A rising dividend drives price appreciation over time. Dividend cuts, on the other hand, send stock prices tumbling and shrink investors’ income streams—a painful double whammy.
And although the company ostensibly strengthens its balance sheet by retaining more of its cash flow, the higher cost of equity capital can linger for years.
For these reasons, companies go to great lengths to avoid reducing their dividends, in some cases exhausting reserves and credit lines in the hope that profits recover sooner rather than later.
Though painful and often regarded as a last resort, a dividend cut can make sense, especially when companies find themselves on the wrong side of the business cycle.
A dividend cut forces investors to evaluate whether they should wait for a turnaround or take their losses. The big question is whether the dividend cut marks the nadir of the company’s fortunes or the prelude to more downside—unfortunately, there’s usually no easy answer to this dilemma.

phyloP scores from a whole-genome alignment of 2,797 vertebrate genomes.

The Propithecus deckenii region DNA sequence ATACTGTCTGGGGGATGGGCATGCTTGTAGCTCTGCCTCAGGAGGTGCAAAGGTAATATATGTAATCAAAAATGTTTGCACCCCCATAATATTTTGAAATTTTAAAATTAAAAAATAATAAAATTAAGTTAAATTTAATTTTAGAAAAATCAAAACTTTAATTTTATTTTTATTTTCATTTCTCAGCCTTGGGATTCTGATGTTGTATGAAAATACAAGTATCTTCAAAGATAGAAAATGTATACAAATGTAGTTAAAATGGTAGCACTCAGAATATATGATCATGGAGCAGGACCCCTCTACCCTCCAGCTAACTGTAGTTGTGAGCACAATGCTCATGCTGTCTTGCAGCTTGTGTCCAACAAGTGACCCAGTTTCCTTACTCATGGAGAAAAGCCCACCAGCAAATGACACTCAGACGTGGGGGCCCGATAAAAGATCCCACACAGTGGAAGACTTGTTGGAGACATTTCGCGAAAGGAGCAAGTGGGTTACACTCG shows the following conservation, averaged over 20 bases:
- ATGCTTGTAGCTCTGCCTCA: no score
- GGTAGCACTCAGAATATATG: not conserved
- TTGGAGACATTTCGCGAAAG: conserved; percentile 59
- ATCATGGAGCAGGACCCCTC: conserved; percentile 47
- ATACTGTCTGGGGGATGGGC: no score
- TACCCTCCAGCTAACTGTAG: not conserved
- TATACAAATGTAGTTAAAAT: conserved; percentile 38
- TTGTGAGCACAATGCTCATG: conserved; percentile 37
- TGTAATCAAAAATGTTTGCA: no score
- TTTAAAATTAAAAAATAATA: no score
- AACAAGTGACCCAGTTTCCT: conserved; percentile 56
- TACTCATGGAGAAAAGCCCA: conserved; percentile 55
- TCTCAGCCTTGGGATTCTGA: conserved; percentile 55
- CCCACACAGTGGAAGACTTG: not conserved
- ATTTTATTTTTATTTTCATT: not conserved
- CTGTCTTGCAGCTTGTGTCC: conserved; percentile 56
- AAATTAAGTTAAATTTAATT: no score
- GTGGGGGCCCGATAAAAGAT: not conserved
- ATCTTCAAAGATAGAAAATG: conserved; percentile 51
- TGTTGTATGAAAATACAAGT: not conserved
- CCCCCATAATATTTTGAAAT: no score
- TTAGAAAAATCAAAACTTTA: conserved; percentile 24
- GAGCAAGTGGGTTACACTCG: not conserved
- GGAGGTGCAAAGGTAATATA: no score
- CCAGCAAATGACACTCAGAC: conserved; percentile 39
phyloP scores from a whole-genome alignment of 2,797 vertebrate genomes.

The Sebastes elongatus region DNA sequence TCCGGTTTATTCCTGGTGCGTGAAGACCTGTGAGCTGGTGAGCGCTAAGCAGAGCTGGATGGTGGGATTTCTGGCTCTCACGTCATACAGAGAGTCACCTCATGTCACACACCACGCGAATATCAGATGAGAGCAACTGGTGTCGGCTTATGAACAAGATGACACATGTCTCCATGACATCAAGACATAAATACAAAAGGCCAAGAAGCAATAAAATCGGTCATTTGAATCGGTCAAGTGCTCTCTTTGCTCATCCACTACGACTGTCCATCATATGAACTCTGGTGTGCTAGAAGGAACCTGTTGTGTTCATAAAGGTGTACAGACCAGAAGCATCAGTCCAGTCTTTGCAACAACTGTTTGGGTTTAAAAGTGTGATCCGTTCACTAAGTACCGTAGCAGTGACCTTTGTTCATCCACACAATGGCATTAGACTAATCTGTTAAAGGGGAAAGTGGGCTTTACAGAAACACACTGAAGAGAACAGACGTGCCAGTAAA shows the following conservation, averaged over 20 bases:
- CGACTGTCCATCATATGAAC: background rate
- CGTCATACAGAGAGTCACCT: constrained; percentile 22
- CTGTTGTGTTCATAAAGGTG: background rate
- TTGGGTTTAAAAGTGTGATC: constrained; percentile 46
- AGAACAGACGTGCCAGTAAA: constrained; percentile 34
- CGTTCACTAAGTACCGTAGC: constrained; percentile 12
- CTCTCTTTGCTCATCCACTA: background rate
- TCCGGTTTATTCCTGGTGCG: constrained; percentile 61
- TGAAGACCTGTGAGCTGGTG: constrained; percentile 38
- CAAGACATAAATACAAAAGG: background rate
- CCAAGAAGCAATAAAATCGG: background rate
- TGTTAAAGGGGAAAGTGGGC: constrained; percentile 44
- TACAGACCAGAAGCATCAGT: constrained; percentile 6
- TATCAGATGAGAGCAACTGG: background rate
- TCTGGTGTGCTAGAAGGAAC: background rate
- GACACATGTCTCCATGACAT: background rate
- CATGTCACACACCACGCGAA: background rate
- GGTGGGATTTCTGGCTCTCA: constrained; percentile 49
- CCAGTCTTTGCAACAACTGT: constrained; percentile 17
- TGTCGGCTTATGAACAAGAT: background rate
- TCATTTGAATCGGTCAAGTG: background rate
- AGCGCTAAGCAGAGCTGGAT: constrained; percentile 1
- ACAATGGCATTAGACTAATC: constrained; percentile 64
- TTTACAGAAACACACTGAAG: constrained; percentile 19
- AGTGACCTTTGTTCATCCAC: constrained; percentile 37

The regulated utilities I cover in Conrad’s Utility Investor have an impressive track record of coming back from disasters—including those of their own making. Even the half dozen that sought to mimic Enron’s business model in the 1990s have recovered and are in better shape than ever.
In prior decades, utilities have found their way back from billions of dollars in cost overruns on nuclear power plants and investments in busted savings and loan associations.
However, downtrends in cyclical industries can present more of a challenge. The law of inertia also applies to stocks: Equities in motion tend to stay in motion, especially on the downside.